FICG ’19: ‘The Blonde One’ is a triumphant rumination on machismo

Tension has become a trademark in Marco Berger’s work. You’re aware going into one of his films that the will-they won’t-they suspense will drive the narrative. The spaces in his films brim with silence, allowing the restless expressions in his characters’ faces do the talking. The point is not to make it seem like words are irrelevant—on the contrary, it is when his characters come clean that you realize the power of just talking. It is fitting then that The Blonde One, Berger’s latest film, was conceived with a mute lead in mind. While at the end they were forced to scratch that idea, Gabriel, the titular blonde (Taekwondo’s Gaston Re), clings to quietness throughout the story, even being referred to as “the mute” by his friends.

We meet Gabriel as he’s moving in to his co-worker Juan’s (Alfonso Barón) flat so he can be close to his place of work. Juan looks infatuated with the man from the moment he arrives, glancing at him for a bit too long and standing a bit too close to him at every chance he gets. While Gabriel is apprehensive at first, as he has a girlfriend and a daughter living with his parents, he’s ultimately responsive to Juan’s insinuations. The sexual tension builds until the end of the first act when a proposal to go out and buy beer quickly escalates—Juan finally acts on his desires and Gabriel reciprocates leniently. The implication here might be that we’re observing the dawn of a new love, but as Juan kicks Gabriel out of his room after having sex, we learn that’s not the case.

Gabriel’s relationship with his girlfriend deteriorates as he and Juan continue this arrangement, and they break up not long after. On the other hand, Juan’s ex-girlfriend returns to his life around the same time, much to Gabriel’s discomfort. Gabriel tries but fails to hide his insecurities in the odd agreement they have and Juan provides no support as he explains himself with “I am who I am and I’m not gonna change it”. As often seen in Berger’s films, he doesn’t shy away from critiquing toxic masculinity. Beer, football and casual homophobia are present in the form of Juan’s friends, and as he explicitly says, he can’t ruin everything he has just to be with Gabriel—he doesn’t want to be stared at or pointed at. This is the best thing they can hope for. Still, Gabriel stays, but the toll it takes on him is written on his face.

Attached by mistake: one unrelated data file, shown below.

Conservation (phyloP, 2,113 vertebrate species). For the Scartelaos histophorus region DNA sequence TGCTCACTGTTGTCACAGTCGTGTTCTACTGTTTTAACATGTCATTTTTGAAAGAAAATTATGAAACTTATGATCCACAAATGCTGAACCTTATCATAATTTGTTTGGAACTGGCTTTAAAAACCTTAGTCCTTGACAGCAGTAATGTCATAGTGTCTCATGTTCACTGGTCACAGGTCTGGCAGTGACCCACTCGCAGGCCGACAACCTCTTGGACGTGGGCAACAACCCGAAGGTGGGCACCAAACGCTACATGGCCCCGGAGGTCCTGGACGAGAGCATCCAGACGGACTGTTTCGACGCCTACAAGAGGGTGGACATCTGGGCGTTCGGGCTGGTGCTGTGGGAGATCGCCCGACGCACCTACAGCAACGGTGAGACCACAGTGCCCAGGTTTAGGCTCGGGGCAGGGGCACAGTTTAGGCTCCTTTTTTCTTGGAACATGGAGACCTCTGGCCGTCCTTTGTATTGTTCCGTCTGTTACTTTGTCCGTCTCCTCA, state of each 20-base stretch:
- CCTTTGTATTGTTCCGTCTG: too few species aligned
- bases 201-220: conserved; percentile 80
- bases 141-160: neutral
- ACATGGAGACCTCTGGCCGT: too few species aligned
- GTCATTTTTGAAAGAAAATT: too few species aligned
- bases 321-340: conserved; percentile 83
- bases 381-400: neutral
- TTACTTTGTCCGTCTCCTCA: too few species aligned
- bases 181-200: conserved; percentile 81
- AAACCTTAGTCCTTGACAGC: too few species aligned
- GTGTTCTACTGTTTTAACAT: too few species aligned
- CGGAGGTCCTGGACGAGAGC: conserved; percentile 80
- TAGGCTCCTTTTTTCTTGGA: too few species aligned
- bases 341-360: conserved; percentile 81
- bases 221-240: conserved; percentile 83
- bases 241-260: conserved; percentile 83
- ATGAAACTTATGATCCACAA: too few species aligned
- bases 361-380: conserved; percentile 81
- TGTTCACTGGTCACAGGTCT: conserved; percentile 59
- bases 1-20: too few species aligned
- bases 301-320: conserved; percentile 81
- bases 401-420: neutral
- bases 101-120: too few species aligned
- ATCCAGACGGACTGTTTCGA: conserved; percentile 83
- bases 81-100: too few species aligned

During these disconcerting times, Gabriel’s visits to his daughter twice a week remain a source of light in his life (and relief to the audience from the drama). He beams with tenderness as he helps her with schoolwork or listens to her stories about her grandparents. It also sparks one of the most satisfying and emotional endings in recent memory, as kids are shown to be more understanding than adults.

The Blonde One might not convert Berger skeptics, but it’ll reward fervent admirers with its sensual, heartfelt exploration on societal expectations for men in Argentina. It proudly earns a place among the best gay cinema has to offer.

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